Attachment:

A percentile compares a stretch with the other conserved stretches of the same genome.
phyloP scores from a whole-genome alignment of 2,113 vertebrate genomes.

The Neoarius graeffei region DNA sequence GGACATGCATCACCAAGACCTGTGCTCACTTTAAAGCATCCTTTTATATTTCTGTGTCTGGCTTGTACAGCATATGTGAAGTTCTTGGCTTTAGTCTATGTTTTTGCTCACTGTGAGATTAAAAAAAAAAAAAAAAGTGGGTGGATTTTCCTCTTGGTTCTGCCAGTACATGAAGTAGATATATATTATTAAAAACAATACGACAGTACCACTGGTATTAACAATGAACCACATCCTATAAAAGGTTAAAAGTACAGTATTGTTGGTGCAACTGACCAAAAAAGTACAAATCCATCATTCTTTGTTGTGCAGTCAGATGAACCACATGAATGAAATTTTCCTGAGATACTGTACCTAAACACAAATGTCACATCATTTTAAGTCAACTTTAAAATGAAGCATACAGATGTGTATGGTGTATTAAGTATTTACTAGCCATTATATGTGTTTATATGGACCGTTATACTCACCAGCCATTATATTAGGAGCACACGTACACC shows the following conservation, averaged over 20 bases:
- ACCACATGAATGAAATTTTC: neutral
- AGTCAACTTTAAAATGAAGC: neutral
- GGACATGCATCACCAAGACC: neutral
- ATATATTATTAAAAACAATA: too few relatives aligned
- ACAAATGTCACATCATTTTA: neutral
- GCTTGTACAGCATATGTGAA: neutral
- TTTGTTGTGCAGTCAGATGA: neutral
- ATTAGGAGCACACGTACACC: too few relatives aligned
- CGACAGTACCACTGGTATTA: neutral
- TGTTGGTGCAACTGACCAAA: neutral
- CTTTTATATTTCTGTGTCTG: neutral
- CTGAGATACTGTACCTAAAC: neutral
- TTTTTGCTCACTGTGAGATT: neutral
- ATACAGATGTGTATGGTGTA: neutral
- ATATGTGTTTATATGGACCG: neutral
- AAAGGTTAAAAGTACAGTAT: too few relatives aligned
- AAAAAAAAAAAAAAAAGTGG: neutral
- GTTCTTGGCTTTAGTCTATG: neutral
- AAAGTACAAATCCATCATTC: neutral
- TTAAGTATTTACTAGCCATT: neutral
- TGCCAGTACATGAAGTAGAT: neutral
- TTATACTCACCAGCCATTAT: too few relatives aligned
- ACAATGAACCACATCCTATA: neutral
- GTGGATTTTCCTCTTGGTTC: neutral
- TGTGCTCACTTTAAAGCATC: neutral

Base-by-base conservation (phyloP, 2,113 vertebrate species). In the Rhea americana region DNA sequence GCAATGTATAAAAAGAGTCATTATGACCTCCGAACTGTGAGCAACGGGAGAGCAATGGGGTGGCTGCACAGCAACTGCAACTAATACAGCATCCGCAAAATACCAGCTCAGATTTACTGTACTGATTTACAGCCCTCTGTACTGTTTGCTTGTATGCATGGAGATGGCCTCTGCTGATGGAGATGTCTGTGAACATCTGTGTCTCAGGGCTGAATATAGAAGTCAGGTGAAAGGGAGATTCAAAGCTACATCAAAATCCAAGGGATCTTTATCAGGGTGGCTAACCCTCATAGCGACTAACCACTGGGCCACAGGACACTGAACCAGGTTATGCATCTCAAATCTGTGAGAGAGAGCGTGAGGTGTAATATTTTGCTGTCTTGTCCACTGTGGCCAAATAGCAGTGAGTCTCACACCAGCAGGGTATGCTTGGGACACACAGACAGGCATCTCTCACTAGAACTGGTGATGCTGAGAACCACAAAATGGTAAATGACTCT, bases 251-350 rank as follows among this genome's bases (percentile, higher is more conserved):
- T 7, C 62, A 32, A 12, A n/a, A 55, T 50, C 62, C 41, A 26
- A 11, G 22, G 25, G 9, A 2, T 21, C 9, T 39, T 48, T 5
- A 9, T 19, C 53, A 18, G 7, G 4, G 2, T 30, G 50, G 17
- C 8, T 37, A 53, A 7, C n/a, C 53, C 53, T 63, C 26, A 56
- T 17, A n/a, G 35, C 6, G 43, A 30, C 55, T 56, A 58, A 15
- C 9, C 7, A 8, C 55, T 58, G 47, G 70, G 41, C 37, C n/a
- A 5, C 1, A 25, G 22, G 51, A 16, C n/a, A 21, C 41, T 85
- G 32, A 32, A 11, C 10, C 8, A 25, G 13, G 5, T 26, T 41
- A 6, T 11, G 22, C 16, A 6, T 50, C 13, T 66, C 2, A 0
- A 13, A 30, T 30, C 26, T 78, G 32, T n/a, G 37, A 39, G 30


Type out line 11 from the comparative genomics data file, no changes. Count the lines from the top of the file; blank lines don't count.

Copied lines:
- ATTAGGAGCACACGTACACC: too few relatives aligned